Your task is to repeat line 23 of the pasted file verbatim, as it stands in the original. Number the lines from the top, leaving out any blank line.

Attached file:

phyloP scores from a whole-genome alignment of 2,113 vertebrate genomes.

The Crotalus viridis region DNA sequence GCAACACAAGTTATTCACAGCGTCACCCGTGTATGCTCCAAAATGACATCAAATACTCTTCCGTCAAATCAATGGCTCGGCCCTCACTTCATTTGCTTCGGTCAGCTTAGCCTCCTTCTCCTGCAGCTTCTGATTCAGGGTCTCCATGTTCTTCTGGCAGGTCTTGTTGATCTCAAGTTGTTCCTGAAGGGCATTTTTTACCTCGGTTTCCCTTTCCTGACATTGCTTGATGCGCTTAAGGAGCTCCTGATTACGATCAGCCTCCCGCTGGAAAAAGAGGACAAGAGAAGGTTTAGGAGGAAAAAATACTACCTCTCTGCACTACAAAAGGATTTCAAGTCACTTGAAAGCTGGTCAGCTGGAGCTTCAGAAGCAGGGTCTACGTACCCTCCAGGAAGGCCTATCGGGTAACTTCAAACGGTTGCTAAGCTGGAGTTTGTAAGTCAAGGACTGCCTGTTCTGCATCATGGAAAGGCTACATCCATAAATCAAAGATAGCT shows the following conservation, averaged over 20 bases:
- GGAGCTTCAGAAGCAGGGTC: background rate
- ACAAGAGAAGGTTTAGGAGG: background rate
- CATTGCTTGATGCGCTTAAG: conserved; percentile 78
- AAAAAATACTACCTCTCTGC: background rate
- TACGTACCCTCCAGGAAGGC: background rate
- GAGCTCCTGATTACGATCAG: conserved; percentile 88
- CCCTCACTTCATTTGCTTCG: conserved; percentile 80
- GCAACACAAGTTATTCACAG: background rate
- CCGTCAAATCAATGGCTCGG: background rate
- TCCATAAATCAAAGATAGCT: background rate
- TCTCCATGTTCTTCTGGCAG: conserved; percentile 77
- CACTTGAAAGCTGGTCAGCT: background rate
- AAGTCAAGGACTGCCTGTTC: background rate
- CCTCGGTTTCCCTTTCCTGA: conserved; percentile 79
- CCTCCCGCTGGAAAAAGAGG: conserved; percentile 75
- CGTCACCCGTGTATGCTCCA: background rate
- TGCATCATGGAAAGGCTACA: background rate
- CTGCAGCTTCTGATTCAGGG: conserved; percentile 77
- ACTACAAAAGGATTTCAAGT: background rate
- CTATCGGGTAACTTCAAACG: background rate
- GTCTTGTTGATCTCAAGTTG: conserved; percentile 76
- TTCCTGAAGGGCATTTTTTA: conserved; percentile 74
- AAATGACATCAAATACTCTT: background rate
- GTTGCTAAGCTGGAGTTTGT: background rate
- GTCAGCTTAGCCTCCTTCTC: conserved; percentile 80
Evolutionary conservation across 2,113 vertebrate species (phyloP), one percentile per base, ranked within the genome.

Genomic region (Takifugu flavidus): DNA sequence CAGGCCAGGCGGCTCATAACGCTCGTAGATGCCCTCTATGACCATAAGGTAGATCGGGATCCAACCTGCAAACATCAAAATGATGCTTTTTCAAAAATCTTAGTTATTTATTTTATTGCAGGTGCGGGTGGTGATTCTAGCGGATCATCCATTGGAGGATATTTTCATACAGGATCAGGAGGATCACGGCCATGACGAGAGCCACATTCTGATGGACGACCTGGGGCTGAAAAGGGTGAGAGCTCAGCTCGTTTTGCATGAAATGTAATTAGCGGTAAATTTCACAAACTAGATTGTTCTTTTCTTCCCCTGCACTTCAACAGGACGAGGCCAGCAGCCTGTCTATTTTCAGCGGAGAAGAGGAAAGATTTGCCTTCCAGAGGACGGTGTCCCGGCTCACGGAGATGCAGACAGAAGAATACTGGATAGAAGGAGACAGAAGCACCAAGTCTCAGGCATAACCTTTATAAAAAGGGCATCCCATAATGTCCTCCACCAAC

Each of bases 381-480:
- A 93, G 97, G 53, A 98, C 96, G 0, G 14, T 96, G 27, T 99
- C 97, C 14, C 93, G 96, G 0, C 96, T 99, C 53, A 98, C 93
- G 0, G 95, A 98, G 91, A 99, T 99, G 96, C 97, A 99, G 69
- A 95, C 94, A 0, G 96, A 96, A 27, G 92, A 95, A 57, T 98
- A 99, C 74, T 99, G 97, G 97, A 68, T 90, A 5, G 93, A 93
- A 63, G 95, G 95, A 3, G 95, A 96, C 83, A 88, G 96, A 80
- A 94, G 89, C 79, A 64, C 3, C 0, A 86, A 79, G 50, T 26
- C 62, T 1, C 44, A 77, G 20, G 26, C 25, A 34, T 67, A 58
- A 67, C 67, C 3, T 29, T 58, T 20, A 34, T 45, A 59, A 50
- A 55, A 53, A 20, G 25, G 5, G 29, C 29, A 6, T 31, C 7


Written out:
- GTCTTGTTGATCTCAAGTTG: conserved; percentile 76